1) In the image above, a cauliflower or backrun has developed because you have added wet paint to a drying area. (Although there may be occasions when you want this effect or texture, it would be a problem in certain paintings, e.g of a face!)
However, to correct the offending cauliflower, dry it completely with a hairdryer to limit the damage and then :
2) Lift out colour by “polishing” with a small natural sponge, dampened and wrung out, followed by dabbing with kitchen paper. This leaves a soft-edged paler patch which can stand as a highlight or even a cloud ( if it is in a sky.)
Or you can then paint over when dry as you could in the foliage example above.
3) You can lift out specific highlights with a damp ( not wet) flat watercolour brush, about ¼” across, used on its edge, followed by dabbing with kitchen paper. This could lift out masts, poles, tree trunks and branches etc – in other words clean straightish lines – or you could lift out specific shapes, even using a cut paper mask of the shape you want, like the moon, the sun or a boat.
4) You can always darken areas to mid-tone or darker by simply painting over already dry paint; you don’t need to ( and shouldn’t) cover the whole of the paler area. For a softer edge or smoother finish you can dampen previously painted areas of paper before you paint.
5) Watercolours can be given more punch and drama if you use a black fine pen to draw in details or darker areas.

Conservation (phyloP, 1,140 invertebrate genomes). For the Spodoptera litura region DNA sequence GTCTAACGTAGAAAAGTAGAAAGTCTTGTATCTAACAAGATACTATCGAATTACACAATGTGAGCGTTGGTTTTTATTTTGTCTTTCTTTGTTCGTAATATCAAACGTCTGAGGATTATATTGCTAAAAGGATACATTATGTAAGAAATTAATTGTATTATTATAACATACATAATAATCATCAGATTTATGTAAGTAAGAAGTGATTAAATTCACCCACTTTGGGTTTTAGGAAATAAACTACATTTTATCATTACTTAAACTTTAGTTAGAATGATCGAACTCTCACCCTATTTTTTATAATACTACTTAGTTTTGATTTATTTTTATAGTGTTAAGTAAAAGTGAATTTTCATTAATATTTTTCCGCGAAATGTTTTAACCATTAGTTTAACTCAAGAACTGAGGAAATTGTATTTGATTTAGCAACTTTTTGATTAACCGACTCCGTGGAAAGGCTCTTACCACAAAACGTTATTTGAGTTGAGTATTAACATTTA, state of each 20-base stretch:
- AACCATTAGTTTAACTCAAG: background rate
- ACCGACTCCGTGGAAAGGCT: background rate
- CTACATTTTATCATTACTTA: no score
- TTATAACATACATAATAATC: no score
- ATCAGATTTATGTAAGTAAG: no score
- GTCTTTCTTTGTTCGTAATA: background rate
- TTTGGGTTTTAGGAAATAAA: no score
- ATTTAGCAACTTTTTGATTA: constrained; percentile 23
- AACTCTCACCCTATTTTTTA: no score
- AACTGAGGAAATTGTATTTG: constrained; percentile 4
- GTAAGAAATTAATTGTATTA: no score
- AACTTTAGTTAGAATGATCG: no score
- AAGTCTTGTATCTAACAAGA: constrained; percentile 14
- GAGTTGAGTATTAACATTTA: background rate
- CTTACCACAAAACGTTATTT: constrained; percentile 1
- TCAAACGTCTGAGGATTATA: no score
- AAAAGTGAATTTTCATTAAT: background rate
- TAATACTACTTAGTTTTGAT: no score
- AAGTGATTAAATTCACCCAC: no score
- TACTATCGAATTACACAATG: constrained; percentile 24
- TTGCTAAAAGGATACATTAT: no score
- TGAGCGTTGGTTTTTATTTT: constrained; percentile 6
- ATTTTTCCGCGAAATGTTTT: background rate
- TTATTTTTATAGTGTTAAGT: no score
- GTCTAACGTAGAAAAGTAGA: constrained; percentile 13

6)You can use white acrylic paint or white gouache to restore lost highlights or to reintroduce light areas. If you want these tinted you can mix watercolour with the white acrylic paint to create a pale tint e.g golden, blue, yellow, pink, lilac.. if you want a pale green highlight remember to mix yellow into your green as simply adding white to green makes it very cool and ghostly.
Similarly if you want a highlight on a red poppy or red dress, or red lips, don’t just add white as you’ll get an ashy strawberry pink – add a touch of Cadmium Yellow to this to create a gorgeous coral colour.
7) If your watercolour lacks punch you can improve it using pastels in places over the top. Use either soft pastels or oil pastels, to add deeper or brighter colour touches. This can also add texture, e.g to stones or a stone wall, a beach, the trunk of a tree, foliage…
So never believe the myth that you cannot correct in watercolour! In all paintings for sale online and in galleries, either in watercolour, oils, acrylics, pastel, there will have been corrections / developments as the work progressed. You CAN correct in watercolour!